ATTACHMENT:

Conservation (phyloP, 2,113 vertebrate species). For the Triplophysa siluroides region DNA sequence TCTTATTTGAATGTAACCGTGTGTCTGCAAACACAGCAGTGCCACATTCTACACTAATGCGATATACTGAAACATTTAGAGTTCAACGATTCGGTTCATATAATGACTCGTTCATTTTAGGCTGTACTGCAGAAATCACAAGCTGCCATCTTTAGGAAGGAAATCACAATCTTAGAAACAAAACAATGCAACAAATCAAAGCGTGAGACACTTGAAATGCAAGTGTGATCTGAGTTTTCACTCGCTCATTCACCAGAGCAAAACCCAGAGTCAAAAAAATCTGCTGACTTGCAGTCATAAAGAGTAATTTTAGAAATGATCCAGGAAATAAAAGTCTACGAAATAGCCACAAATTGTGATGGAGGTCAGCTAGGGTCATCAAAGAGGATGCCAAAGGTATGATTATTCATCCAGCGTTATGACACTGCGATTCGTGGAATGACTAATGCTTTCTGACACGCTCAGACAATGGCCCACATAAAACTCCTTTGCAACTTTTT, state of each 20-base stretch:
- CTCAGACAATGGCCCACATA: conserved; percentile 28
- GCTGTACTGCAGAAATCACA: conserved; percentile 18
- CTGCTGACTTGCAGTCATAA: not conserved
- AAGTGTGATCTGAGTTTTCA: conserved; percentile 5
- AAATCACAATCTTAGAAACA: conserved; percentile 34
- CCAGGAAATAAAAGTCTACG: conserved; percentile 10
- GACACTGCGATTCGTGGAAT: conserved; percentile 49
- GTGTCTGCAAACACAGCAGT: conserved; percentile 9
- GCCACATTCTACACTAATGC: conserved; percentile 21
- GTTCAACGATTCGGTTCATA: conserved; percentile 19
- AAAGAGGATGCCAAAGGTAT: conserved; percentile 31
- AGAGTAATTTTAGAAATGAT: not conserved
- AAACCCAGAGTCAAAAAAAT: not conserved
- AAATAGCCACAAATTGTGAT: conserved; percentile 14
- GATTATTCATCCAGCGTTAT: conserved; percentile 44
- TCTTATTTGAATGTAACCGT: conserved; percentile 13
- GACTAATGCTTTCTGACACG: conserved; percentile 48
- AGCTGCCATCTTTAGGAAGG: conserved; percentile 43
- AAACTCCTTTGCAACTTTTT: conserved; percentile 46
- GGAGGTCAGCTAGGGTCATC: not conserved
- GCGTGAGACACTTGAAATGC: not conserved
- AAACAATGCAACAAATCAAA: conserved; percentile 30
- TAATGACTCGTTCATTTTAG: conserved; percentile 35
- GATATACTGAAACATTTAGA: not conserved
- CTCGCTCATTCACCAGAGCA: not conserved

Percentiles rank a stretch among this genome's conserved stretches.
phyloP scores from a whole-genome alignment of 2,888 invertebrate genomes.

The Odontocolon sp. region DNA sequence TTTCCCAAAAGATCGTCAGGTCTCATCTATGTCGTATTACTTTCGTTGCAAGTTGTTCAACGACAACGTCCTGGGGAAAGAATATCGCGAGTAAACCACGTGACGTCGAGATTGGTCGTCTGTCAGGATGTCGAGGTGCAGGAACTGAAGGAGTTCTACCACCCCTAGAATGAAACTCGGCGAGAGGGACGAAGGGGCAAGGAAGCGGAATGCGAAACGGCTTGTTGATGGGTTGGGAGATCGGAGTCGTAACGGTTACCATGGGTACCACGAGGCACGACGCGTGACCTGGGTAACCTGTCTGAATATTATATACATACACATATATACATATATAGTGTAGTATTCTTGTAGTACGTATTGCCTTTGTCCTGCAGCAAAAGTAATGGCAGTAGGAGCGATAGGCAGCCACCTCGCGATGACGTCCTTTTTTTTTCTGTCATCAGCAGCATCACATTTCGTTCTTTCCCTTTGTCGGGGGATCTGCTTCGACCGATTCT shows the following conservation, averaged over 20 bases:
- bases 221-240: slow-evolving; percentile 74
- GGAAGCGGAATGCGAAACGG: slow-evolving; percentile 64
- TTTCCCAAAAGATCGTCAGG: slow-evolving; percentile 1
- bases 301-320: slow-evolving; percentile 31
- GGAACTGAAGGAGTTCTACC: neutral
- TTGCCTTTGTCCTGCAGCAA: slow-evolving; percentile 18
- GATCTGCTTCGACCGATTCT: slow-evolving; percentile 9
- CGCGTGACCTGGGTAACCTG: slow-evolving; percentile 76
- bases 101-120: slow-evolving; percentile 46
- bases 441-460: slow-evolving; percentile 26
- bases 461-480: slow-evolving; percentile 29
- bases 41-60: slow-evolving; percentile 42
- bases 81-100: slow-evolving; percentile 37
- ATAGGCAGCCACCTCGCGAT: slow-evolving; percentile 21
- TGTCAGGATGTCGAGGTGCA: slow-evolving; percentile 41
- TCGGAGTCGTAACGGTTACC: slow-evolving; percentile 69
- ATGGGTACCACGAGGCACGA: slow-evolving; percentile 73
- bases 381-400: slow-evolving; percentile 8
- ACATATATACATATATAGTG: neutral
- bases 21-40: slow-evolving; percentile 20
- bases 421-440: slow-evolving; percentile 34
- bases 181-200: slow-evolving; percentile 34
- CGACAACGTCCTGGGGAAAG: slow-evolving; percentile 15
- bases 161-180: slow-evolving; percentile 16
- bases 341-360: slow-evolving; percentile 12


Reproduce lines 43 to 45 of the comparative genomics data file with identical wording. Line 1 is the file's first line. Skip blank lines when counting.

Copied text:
- ATAGGCAGCCACCTCGCGAT: slow-evolving; percentile 21
- TGTCAGGATGTCGAGGTGCA: slow-evolving; percentile 41
- TCGGAGTCGTAACGGTTACC: slow-evolving; percentile 69